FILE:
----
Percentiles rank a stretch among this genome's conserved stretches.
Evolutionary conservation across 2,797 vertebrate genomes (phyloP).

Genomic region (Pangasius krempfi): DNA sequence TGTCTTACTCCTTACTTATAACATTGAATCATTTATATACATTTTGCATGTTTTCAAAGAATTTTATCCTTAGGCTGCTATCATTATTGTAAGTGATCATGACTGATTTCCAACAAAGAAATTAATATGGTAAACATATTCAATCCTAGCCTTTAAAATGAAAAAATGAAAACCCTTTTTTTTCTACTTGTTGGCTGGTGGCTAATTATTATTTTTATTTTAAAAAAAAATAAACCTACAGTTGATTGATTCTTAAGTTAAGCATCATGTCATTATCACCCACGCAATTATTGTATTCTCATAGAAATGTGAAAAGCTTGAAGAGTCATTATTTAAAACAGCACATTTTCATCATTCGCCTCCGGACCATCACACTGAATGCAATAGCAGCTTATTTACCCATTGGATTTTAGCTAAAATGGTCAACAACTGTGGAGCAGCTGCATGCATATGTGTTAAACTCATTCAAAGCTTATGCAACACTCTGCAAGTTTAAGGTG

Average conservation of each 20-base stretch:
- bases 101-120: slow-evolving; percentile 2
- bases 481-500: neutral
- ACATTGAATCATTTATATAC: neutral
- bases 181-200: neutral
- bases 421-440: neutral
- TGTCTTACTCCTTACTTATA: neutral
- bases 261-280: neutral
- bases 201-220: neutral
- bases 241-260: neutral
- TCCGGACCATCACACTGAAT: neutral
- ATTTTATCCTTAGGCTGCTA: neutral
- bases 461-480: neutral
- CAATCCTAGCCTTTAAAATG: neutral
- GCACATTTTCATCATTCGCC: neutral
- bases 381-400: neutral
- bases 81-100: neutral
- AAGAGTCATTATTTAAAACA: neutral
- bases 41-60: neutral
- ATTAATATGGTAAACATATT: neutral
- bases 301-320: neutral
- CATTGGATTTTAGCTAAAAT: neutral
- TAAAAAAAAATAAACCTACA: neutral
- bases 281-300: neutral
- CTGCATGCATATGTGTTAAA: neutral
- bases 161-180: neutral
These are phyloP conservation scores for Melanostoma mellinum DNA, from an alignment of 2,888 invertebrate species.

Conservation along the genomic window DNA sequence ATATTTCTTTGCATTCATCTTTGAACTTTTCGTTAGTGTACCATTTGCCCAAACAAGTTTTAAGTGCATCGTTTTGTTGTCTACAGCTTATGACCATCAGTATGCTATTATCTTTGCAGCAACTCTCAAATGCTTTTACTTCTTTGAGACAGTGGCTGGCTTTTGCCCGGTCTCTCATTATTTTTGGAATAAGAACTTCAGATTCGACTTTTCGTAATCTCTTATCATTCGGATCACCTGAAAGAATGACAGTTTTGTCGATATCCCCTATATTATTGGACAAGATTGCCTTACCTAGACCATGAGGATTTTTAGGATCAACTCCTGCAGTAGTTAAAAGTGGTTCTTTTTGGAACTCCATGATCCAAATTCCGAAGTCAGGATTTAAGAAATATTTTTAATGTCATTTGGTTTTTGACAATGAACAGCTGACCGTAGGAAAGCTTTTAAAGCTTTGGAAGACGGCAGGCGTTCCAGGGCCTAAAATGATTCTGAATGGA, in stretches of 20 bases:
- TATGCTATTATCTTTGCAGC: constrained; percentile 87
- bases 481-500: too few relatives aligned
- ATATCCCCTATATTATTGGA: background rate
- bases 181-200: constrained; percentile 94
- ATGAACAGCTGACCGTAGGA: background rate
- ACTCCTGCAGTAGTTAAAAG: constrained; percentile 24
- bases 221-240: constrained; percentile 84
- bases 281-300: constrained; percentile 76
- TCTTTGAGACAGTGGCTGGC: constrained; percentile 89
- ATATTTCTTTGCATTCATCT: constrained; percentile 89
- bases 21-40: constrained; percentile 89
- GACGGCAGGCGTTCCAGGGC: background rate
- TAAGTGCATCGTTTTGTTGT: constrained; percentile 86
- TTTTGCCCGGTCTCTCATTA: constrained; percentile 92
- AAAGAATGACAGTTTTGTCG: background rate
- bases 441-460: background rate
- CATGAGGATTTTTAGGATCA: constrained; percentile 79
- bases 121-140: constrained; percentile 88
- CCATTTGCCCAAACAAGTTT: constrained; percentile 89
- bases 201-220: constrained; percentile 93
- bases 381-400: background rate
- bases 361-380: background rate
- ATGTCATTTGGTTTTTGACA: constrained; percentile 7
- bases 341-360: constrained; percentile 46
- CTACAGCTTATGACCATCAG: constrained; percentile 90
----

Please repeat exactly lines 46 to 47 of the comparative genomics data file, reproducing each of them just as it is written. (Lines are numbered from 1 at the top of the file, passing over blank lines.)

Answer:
- AAAGAATGACAGTTTTGTCG: background rate
- bases 441-460: background rate